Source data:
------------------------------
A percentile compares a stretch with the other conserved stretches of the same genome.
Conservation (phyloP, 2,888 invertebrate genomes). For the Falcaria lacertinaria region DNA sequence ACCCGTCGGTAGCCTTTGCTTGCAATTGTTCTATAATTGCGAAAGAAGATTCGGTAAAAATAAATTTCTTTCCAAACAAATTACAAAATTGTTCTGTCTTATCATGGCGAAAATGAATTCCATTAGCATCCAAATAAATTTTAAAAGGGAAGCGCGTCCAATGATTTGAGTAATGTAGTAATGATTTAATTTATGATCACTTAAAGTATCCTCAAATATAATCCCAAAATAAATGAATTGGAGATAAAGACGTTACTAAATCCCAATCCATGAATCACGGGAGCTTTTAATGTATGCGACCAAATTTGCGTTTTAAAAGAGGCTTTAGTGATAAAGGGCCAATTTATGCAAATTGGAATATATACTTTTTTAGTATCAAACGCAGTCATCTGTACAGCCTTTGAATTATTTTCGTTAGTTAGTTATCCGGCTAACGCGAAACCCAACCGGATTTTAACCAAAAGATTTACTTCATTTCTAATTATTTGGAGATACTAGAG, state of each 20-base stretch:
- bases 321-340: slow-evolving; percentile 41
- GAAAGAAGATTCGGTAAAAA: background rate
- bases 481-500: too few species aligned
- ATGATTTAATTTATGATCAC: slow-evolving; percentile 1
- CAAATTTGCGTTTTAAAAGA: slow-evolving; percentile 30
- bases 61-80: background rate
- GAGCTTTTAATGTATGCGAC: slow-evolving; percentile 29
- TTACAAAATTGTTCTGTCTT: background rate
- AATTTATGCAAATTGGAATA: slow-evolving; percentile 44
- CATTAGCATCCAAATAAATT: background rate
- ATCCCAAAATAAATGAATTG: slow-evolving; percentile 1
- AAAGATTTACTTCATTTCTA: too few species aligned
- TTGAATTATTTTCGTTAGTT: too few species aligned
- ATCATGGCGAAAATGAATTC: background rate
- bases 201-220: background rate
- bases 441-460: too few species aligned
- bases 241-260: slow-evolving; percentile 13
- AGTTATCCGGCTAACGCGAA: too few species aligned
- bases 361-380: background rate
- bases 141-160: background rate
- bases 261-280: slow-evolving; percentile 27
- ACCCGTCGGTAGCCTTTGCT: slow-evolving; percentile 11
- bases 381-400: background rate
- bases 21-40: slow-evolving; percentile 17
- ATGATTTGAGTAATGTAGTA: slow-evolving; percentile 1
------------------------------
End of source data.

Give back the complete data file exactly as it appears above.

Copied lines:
A percentile compares a stretch with the other conserved stretches of the same genome.
Conservation (phyloP, 2,888 invertebrate genomes). For the Falcaria lacertinaria region DNA sequence ACCCGTCGGTAGCCTTTGCTTGCAATTGTTCTATAATTGCGAAAGAAGATTCGGTAAAAATAAATTTCTTTCCAAACAAATTACAAAATTGTTCTGTCTTATCATGGCGAAAATGAATTCCATTAGCATCCAAATAAATTTTAAAAGGGAAGCGCGTCCAATGATTTGAGTAATGTAGTAATGATTTAATTTATGATCACTTAAAGTATCCTCAAATATAATCCCAAAATAAATGAATTGGAGATAAAGACGTTACTAAATCCCAATCCATGAATCACGGGAGCTTTTAATGTATGCGACCAAATTTGCGTTTTAAAAGAGGCTTTAGTGATAAAGGGCCAATTTATGCAAATTGGAATATATACTTTTTTAGTATCAAACGCAGTCATCTGTACAGCCTTTGAATTATTTTCGTTAGTTAGTTATCCGGCTAACGCGAAACCCAACCGGATTTTAACCAAAAGATTTACTTCATTTCTAATTATTTGGAGATACTAGAG, state of each 20-base stretch:
- bases 321-340: slow-evolving; percentile 41
- GAAAGAAGATTCGGTAAAAA: background rate
- bases 481-500: too few species aligned
- ATGATTTAATTTATGATCAC: slow-evolving; percentile 1
- CAAATTTGCGTTTTAAAAGA: slow-evolving; percentile 30
- bases 61-80: background rate
- GAGCTTTTAATGTATGCGAC: slow-evolving; percentile 29
- TTACAAAATTGTTCTGTCTT: background rate
- AATTTATGCAAATTGGAATA: slow-evolving; percentile 44
- CATTAGCATCCAAATAAATT: background rate
- ATCCCAAAATAAATGAATTG: slow-evolving; percentile 1
- AAAGATTTACTTCATTTCTA: too few species aligned
- TTGAATTATTTTCGTTAGTT: too few species aligned
- ATCATGGCGAAAATGAATTC: background rate
- bases 201-220: background rate
- bases 441-460: too few species aligned
- bases 241-260: slow-evolving; percentile 13
- AGTTATCCGGCTAACGCGAA: too few species aligned
- bases 361-380: background rate
- bases 141-160: background rate
- bases 261-280: slow-evolving; percentile 27
- ACCCGTCGGTAGCCTTTGCT: slow-evolving; percentile 11
- bases 381-400: background rate
- bases 21-40: slow-evolving; percentile 17
- ATGATTTGAGTAATGTAGTA: slow-evolving; percentile 1